Morality and Religion: A Psychological Perspective

By Mustea, Anca; Negru, Oana et al. | Journal for the Study of Religions and Ideologies, Summer 2010 | Go to article overview

Morality and Religion: A Psychological Perspective


Mustea, Anca, Negru, Oana, Opre, Adrian, Journal for the Study of Religions and Ideologies


Abstract: The present article investigates how psychological theories of morality approach the relation between morality and religion, debating the role religion plays in human moral development in contemporary societies. Firstly, we critically discuss how the major approaches of morality in psychological theory and research view human moral conduct and moral reasoning. Secondly, we appraise cultural psychology conceptualizations of morality, depicting how they fit religion in a relativist approach on what is moral. Thirdly, capitalizing on the findings of cross-cultural research regarding the relation between morality and religion, we debate and present a pilot study on directions in researching the relation between religion and a psychological approach of morality

Key Words: psychology of morality, religion and morality, cultural psychology and moral development

Introduction

Contemporary societies are clearly defined by radical changes of values systems. This axiological metamorphosis prompted numerous dilemmas pertaining to what is ethical and moral, and how morality is linked to religiousness and spirituality. In psychological theory and research, the concept of morality is predominantly employed, and hence we approach a psychology of morality more so than a psychology of ethics. Psychological approaches on morality comprise a variety of theories and taxonomies, which are often contradictory, focusing on specific and often divergent aspects of the phenomenon. Therefore, an analysis of key theories in moral psychology is necessary. This will aid the construction of an accurate picture on psychological constructs and processes woven into the intricate pattern of human morality and will facilitate a better understanding of where religion and spirituality stand in a contemporary psychology of morality.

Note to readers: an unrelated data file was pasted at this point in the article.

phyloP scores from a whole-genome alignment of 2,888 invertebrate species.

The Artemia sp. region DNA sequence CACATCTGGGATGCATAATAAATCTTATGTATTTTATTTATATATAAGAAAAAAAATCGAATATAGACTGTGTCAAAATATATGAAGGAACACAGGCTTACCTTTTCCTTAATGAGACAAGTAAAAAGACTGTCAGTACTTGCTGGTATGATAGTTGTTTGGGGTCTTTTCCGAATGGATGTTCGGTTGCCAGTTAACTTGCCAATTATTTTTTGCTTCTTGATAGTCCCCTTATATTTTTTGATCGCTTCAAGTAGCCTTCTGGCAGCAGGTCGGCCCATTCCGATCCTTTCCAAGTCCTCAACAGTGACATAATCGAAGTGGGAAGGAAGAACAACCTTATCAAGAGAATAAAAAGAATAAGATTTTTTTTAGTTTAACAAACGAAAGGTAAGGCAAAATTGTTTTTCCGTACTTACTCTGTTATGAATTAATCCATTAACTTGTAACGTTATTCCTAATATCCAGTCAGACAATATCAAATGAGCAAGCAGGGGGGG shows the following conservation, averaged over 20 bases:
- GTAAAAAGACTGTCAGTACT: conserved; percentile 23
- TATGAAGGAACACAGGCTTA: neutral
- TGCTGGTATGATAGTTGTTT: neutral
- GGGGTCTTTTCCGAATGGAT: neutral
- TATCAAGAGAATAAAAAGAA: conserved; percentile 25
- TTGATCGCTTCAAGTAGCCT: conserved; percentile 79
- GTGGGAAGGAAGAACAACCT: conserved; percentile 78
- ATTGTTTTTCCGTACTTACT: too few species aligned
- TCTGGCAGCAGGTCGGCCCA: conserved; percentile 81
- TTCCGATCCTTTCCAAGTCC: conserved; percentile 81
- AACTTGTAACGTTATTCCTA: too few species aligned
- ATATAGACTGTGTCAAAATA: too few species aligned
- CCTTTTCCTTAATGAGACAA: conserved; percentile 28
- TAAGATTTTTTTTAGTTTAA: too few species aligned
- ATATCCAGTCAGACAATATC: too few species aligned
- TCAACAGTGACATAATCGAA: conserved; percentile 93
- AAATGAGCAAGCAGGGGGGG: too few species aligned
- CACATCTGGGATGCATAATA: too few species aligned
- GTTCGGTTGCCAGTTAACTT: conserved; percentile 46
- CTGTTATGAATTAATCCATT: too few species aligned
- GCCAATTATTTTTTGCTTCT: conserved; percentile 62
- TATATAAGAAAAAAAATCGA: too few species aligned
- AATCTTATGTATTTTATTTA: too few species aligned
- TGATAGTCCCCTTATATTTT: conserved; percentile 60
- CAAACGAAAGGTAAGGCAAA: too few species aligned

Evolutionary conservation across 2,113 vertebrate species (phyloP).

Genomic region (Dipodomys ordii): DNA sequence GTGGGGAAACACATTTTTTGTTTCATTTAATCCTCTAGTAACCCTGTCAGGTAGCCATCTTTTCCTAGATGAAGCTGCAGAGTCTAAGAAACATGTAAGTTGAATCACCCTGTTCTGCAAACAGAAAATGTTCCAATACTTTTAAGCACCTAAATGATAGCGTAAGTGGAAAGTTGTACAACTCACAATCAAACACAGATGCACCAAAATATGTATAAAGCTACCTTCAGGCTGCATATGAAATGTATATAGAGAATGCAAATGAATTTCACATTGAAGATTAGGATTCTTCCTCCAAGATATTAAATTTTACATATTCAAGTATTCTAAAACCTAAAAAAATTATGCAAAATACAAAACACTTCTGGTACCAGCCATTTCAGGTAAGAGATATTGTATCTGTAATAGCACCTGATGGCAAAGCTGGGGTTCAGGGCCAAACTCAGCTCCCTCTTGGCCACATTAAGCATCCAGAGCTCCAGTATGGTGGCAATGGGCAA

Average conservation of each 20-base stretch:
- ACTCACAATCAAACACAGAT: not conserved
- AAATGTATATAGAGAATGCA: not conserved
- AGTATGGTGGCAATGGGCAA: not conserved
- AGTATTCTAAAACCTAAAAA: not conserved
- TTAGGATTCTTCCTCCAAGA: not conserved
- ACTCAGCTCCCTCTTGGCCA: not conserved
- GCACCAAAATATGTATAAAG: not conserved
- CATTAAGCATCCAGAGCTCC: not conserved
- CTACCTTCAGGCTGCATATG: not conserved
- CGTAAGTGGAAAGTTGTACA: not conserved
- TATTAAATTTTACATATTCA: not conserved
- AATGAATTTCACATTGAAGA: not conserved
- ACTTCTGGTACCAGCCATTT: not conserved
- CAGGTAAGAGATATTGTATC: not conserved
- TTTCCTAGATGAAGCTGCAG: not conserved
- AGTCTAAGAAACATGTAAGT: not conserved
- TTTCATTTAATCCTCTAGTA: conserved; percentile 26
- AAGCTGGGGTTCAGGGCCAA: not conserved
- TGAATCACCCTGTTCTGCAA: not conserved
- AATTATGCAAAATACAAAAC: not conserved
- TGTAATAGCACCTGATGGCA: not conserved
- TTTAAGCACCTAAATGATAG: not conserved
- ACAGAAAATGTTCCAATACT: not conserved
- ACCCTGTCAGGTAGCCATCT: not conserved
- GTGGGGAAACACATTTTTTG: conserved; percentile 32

Psychological approaches of morality

Numerous moral codes have been created since ancient times, indicating the perpetual interest and importance given to what is right or wrong, good or bad. In those times, such codes were often associated with religious contexts and were integrated into religious writings. Subsequently, philosophers developed a complex and diverse literature on the subject of ethics. As psychology has its roots in the philosophical domain, but strived to impose itself as a science, it developed new approaches to human morality, placing a very strong emphasis on their empirical bases.